Director: Becky Hope-Palmer
Musical Director: Rachel Barnes
Set Designer: Ed Ullyart
Costume Designer: Tiffany Wilkinson-Morris
Reviewer: Ron Simpson
East Riding Theatre in Beverley has made great progress in less than three years, with a remarkable number of impressive home-grown productions. Resident company, She Productions, a collective of talented young female actors and musicians, has had much to do with that, and It’s Different for Girls is yet another audience success, though not one of the theatre’s more memorable productions.
It’s Different for Girls is devised by the company – which is both its strength and its weakness. There is a buoyant team-work throughout the likeable ensemble, but the whole thing lacks shape and there is little dramatic progression, the final “Will she, won’t she?” ending feeling tagged on and almost as perfunctory as the updated feminist message.
The play is inspired by the Hull girl band of the 1960s, Mandy and the Girlfriends, and the involvement of some of the original Girlfriends in writing a programme essay is welcome: She Productions are generously open about the origins of their Sindy and the Girlfriends.
We start with the mini-skirted group in concert, a well-drilled ensemble moving almost robotically to their music. As they change into their individual clothes, different personalities begin to emerge, the music now original songs by Rachel Barnes or her clever conflation of 1960s hits applied to the girls themselves. Then, in the second half, they tour American bases in Germany, with fairly predictable adventures and some conflict within the group.
Abey Bradbury’s energy and talent for comedy are ideal for the boisterous, ever-hungry drummer Betsy. Her friendship with Mitzi (Sophie Coward) is nicely drawn, Coward also proving particularly adept at brief character sketches of the other people in the Girlfriends’ lives. Alice Rose Palmer is amusingly naive as Poppet, the youngest of the group, with the best singing voice, and Rachel Barnes carries some of the more serious scenes as Vicki, trying to balance dedication to music and a desire for marriage and stability.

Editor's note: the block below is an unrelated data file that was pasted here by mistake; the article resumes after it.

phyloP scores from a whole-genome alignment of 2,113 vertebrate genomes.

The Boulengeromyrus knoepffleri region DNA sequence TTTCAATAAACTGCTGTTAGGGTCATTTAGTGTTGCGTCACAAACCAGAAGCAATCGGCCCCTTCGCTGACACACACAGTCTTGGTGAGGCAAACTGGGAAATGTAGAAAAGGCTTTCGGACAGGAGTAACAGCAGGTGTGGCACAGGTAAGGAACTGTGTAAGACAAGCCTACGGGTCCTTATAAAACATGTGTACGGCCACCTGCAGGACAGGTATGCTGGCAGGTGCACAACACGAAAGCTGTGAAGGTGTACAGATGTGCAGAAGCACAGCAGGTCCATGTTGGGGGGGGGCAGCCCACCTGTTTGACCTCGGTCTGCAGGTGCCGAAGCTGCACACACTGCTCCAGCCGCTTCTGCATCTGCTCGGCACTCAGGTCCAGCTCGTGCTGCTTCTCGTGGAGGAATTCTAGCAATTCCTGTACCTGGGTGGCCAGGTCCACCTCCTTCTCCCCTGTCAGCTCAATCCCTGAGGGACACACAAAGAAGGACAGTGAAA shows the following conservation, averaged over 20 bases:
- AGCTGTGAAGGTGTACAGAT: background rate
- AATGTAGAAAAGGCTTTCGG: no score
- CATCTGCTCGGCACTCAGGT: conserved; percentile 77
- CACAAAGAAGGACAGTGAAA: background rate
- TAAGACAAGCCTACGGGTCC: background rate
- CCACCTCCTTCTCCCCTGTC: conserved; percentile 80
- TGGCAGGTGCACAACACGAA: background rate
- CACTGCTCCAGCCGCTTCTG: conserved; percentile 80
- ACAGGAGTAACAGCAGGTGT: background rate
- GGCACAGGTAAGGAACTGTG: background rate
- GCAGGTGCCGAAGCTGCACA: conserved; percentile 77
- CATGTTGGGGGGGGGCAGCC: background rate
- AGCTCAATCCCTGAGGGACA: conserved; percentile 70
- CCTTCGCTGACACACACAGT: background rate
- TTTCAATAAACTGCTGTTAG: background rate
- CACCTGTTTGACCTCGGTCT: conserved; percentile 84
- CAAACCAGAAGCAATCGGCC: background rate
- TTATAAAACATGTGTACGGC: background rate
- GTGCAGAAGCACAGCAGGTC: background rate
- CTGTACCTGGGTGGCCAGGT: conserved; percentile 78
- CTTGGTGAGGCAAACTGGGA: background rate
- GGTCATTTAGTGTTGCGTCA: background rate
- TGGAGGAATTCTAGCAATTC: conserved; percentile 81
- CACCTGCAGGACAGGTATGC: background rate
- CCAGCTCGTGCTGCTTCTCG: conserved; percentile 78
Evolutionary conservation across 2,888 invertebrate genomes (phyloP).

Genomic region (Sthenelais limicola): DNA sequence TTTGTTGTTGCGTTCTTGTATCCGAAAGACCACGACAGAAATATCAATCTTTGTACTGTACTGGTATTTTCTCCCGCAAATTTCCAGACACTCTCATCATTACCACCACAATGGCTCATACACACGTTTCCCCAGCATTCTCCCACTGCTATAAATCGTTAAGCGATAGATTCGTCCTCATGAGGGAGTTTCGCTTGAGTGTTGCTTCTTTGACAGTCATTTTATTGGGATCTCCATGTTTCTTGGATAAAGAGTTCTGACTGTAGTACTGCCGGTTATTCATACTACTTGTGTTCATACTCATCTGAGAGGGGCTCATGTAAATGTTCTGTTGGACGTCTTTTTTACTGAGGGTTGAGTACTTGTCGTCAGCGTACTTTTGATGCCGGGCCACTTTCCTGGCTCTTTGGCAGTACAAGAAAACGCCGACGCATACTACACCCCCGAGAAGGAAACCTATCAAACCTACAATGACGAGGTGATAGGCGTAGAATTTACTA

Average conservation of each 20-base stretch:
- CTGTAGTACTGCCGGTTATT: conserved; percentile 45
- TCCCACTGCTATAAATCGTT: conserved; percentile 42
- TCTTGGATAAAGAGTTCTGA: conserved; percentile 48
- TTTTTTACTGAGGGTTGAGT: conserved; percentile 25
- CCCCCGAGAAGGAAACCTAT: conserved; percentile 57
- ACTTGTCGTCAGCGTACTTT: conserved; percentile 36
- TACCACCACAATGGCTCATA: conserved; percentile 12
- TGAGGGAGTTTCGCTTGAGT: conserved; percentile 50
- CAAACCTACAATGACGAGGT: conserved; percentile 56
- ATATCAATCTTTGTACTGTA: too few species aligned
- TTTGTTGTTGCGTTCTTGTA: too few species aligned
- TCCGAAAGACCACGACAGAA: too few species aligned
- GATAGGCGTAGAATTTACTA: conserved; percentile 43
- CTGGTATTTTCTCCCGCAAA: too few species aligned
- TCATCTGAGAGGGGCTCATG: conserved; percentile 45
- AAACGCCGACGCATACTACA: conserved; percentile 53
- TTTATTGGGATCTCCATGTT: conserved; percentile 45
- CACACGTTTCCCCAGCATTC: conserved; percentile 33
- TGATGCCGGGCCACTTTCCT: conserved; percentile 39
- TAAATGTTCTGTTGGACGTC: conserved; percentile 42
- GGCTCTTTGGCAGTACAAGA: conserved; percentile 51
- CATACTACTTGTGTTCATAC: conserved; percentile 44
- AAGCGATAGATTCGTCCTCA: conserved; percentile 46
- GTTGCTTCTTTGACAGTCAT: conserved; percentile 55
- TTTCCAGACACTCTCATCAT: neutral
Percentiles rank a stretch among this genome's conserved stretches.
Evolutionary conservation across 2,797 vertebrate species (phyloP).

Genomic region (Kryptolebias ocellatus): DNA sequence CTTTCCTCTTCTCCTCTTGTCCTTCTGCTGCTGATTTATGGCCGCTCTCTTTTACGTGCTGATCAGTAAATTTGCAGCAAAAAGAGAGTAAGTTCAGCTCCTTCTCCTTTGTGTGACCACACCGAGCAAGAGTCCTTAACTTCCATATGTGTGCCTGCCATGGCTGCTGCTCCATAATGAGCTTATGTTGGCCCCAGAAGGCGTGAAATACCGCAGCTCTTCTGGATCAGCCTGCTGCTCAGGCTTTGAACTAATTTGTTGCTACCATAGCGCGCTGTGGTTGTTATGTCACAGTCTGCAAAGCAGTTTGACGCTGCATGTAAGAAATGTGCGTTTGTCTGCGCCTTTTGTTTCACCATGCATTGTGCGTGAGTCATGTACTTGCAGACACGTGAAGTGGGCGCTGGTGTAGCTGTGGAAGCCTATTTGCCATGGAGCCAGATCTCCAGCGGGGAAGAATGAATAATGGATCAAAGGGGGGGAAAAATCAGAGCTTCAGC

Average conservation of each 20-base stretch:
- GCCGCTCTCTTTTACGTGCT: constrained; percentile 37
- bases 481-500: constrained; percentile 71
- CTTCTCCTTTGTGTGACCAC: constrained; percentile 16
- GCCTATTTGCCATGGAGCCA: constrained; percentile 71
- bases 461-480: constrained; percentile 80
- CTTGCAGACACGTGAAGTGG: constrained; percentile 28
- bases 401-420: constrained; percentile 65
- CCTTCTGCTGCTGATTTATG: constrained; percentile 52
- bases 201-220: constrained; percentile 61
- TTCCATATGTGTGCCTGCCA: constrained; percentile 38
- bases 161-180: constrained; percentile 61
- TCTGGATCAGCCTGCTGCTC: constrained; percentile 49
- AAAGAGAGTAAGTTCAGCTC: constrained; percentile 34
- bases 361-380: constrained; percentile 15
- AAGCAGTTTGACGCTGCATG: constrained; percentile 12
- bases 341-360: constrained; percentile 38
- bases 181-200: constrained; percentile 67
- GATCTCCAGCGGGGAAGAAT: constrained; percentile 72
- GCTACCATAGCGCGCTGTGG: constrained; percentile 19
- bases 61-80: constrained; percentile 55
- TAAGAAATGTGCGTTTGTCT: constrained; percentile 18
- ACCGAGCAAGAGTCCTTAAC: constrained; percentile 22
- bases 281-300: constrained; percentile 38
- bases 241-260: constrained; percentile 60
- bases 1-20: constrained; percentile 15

The character of Sindy herself (Annie Kirkman) is something of a problem. Kirkman and director Becky Hope-Palmer seem overly concerned to emphasise her otherness from the rest of the group which moves towards outright alienation via pay differentials and a growing sense of inadequacy. There are hints of her troubles before the final outburst, but for much of the play, she simply comes across as lacking personality and individuality.
Hope-Palmer’s production is lively and unfussy, never departing far from the band set-up in Ed Ullyart’s straightforward designs. Tiffany Wilkinson-Morris’ costumes differentiate the girls’ characters effectively and provide a simple code to the extra characters taken on by the five actors with the aid of a hat, a wrap or a pair of spectacles. These scenes are invariably well played, notably by the various cast members who take on the tyrannical band manager, Mrs. Smith, but a weakness in the play is that the problems they present are never really examined. For instance, Poppet’s father objects to her going to Germany; he states his case; Mrs. Smith smoothes things out and no sooner is the problem raised than it is solved.
Runs until 23 September 2017 | Image: Contributed